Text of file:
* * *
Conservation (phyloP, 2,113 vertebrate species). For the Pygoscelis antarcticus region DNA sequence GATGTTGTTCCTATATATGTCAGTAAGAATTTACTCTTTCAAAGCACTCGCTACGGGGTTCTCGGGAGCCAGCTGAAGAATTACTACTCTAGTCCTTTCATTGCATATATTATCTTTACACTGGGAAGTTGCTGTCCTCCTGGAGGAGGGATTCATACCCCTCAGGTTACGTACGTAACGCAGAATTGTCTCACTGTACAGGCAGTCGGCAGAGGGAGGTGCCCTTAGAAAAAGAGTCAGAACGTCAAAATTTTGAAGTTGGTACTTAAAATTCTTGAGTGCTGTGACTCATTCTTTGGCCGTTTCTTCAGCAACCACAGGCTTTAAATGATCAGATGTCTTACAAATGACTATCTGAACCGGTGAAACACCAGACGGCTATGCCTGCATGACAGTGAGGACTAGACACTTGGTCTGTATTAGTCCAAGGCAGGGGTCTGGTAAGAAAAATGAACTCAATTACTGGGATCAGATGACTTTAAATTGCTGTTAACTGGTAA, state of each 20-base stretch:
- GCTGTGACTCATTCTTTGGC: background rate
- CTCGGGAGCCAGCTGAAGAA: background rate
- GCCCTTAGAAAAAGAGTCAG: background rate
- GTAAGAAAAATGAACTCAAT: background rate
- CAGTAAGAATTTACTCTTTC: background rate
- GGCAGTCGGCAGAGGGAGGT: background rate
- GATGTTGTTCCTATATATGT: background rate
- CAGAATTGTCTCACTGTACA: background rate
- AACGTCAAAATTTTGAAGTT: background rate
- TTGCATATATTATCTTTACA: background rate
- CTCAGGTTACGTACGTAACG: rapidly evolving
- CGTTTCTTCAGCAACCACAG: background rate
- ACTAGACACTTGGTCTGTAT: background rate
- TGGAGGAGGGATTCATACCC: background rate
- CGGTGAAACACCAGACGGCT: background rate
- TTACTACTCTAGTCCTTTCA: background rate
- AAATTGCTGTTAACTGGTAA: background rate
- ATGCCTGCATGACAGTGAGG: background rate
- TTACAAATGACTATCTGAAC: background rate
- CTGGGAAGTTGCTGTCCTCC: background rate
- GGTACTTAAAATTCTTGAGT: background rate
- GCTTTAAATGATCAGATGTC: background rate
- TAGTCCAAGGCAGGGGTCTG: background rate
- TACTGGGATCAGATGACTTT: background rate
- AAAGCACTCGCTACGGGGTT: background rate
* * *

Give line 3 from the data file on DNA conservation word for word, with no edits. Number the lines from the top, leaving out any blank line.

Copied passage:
- CTCGGGAGCCAGCTGAAGAA: background rate